10:00 AM10:00

Blood Work: Menstruation, Rights and Employment

Our second workshop - Blood Work: Menstruation, Rights and Employment - will focus on issues of menstruation and work.

Confirmed speakers so far include Professor Jo Duberley and Professor Jo Brewis.

Prof. Joanne Duberley, University of Birmingham will give a keynote presentation:
'The menopause taboo and work: The impact of menopause on the working lives of women in the police force'.

Our second keynote speaker, Prof. Joanna Brewis will present her paper ‘Menopause and the workplace: new directions in research’.

Prof. Duberley is Deputy Pro-Vice Chancellor (Equality) and Professor of Organisation Studies at the University of Birmingham. Over the last twenty years she has developed research examining the impact of gender, ethnicity, social class and age on careers in a variety of contexts including defence, professional service organisations and the police in the UK. She co-directs the Work Inclusivity Research Centre at Birmingham with Dr Holly Birkett.

Prof. Jo Brewis works at The Open University Business School, where she is Head of the Department for People and Organizations. Her research interests include the intersections between gender, bodies and organizations, which for the last few years has meant her focusing on menopause in the workplace context. She also has an abiding interest in academic practices in management and organization studies, such as research ethics and peer review.

The event is hosted by Professor Kate Sang at Heriot-Watt University.

Please register via Eventbrite here.

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to Jan 31

Go with the Flow: Sport, Physical Activity and Health

The third which will take place in January 2020 hosted by Dr Sarah Zipp at the Faculty of Health Science and Sport, University of Stirling.

Please note the exact date of this workshop will be confirmed soon.

The workshop will focus on sport, physical activity and health, examining two critical aspects of the topic:
(1) How menstrual health impacts the experience of sport and physical activity from adolescence through menopause;
(2) How sport might serve as a platform for menstrual health education and raising awareness of key issues, such as period poverty. 

Additionally, this workshop is dedicated to concluding our first year as a network and setting goals for the future.  Network goals, funding application(s) and relevant works will be published on the website.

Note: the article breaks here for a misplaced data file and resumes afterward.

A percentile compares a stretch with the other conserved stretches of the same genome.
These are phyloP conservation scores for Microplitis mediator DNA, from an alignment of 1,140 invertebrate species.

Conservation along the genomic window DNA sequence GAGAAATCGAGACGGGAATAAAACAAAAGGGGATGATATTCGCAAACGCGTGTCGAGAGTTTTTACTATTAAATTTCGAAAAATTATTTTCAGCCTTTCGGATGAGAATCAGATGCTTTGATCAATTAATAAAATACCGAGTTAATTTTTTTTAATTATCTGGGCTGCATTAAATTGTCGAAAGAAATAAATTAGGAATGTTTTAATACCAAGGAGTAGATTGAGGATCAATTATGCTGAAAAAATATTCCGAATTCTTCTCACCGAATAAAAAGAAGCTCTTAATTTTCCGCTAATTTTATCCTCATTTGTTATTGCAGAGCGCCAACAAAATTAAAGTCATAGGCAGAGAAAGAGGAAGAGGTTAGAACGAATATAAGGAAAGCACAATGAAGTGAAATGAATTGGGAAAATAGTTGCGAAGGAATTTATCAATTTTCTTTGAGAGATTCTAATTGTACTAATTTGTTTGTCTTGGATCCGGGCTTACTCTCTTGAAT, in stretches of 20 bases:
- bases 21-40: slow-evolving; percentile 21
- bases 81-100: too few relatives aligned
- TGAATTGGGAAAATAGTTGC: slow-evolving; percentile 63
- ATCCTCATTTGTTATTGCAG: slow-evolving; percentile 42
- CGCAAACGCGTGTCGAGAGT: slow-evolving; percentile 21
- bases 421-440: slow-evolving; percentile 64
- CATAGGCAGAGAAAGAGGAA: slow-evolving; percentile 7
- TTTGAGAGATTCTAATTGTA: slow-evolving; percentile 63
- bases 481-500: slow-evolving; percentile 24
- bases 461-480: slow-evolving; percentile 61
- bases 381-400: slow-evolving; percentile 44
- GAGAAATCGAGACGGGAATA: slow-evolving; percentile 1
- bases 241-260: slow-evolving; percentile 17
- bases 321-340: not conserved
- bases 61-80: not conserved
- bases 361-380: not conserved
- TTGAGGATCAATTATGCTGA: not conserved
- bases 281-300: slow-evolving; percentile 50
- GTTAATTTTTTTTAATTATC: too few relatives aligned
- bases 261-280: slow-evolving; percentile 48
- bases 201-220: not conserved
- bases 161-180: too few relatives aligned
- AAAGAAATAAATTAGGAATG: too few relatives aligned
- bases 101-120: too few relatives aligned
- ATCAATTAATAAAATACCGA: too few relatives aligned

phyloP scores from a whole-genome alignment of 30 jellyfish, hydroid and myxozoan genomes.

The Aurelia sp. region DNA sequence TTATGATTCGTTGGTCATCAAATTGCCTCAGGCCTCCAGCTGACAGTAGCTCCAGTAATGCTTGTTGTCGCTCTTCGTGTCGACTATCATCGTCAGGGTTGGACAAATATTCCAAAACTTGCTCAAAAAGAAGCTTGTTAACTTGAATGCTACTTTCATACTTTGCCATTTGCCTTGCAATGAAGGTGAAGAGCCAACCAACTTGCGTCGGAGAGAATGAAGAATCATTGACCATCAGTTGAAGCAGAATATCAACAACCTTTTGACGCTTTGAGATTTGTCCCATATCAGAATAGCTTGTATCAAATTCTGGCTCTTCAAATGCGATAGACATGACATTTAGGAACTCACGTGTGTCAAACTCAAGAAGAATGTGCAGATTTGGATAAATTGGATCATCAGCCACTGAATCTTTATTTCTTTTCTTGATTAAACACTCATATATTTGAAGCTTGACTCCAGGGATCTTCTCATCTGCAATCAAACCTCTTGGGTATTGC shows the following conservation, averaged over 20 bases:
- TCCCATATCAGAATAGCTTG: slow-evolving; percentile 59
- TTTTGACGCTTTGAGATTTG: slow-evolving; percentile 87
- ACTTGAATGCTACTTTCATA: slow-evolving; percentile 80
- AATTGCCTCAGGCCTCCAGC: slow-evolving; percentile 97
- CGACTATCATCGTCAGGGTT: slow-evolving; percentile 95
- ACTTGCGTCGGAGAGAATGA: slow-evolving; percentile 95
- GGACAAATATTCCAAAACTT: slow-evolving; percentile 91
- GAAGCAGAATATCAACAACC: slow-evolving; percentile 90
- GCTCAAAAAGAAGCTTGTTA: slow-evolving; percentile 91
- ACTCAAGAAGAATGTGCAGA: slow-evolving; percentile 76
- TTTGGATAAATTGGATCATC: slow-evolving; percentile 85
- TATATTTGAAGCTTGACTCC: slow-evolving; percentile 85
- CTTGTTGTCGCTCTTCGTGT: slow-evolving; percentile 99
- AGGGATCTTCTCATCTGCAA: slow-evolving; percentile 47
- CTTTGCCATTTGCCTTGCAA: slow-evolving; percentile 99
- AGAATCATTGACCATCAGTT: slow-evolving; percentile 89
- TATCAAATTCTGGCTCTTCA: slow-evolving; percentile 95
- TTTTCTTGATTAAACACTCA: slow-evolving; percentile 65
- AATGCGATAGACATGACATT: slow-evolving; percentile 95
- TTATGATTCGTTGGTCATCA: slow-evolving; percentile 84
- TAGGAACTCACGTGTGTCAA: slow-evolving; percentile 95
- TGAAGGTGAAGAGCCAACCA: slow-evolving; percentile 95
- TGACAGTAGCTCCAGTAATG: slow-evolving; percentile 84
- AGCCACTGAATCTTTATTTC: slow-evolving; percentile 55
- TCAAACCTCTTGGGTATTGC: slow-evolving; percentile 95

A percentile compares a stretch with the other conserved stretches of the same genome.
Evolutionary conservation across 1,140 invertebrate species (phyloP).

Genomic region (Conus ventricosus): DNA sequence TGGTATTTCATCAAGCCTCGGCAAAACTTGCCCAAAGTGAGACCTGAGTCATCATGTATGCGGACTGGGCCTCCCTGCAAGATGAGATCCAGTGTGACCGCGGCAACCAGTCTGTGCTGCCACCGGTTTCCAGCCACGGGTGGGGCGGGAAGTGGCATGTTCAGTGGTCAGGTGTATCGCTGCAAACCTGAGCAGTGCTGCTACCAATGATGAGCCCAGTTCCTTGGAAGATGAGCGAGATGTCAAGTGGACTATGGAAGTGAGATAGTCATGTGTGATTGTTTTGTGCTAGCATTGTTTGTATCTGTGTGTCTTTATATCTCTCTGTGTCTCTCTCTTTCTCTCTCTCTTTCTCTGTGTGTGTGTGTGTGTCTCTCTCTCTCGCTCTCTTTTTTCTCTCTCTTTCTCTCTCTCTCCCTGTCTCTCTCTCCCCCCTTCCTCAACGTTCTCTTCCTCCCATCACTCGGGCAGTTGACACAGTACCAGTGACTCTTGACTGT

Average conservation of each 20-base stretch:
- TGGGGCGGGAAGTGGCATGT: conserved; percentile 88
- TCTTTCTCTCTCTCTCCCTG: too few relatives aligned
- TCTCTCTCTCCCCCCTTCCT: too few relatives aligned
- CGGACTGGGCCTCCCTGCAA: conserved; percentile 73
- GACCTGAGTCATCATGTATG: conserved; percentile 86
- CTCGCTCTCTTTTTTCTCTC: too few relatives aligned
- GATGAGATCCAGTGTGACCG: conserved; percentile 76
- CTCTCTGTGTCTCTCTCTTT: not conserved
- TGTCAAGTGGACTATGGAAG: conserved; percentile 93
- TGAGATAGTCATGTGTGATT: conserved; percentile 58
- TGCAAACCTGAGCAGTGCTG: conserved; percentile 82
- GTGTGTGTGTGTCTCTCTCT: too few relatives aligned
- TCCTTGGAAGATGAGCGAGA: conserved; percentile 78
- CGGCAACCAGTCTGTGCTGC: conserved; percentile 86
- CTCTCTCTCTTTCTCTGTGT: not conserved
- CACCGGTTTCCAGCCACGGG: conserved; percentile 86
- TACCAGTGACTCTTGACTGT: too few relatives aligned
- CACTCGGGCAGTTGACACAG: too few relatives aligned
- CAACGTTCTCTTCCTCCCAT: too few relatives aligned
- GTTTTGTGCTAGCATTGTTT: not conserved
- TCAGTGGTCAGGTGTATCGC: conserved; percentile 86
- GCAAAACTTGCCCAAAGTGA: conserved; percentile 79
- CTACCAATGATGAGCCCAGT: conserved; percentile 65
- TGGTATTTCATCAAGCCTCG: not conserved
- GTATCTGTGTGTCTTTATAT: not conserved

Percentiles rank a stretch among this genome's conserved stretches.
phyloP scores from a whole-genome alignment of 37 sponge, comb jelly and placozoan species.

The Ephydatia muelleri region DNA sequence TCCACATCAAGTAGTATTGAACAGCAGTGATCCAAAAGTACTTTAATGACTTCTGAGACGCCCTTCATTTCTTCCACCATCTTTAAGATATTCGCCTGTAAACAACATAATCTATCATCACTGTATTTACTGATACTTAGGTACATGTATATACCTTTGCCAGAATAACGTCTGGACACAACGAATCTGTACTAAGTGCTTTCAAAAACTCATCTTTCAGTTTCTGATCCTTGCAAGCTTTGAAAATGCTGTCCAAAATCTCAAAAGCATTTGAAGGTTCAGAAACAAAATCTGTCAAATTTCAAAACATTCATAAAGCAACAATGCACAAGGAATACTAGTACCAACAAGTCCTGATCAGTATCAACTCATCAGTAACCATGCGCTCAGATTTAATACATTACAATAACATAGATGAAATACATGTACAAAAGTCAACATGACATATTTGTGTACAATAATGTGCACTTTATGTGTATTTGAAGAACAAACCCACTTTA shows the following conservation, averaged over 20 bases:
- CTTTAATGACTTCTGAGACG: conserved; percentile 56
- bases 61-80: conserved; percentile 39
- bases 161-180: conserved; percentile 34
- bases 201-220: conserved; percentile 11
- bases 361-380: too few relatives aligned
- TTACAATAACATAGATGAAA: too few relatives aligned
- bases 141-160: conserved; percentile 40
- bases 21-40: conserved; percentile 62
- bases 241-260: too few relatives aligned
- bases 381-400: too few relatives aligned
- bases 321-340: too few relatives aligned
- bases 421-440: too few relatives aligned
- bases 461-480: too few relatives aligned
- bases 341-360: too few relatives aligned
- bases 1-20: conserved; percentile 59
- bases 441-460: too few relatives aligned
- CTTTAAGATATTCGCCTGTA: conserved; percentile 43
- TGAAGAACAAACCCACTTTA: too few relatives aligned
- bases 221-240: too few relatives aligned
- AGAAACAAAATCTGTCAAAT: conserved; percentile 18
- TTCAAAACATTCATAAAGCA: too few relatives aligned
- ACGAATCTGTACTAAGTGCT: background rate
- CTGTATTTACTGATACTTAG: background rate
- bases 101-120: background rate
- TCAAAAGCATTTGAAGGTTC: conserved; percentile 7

Keynote speaker(s) and details on this workshop will be available closer to the event.

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10:00 AM10:00

Critical Perspectives on Menstruation

University of St Andrews, 31 May 2019, 10am – 5pm.

The topic for the first workshop will be structured around critical perspectives on menstruation, menstrual scholarship (in the humanities, sciences, and beyond), and menstrual discourse and policy, including the 2018 roll-out of the Scottish government plan to end period poverty. Speakers will present 'position papers' aimed at introducing their expertise, their critical take on menstruation, and their goals for the year. The afternoon will be dedicated to discussing collaboration, funding opportunities, and key research questions for the year.

Keynote speaker: Professor Sharra Vostral, Purdue University.

Critical Perspectives on Menstruation

The event is free to attend but registration is required as spaces are limited.

We have a small caring fund , please apply with details/budget as you register.

We have a small travel bursary fund, please apply with details/budget as you register (note that this is meant for students, early career, unemployed and workers in precarious positions).

The event is supported by the St Andrews Institute for Gender Studies.

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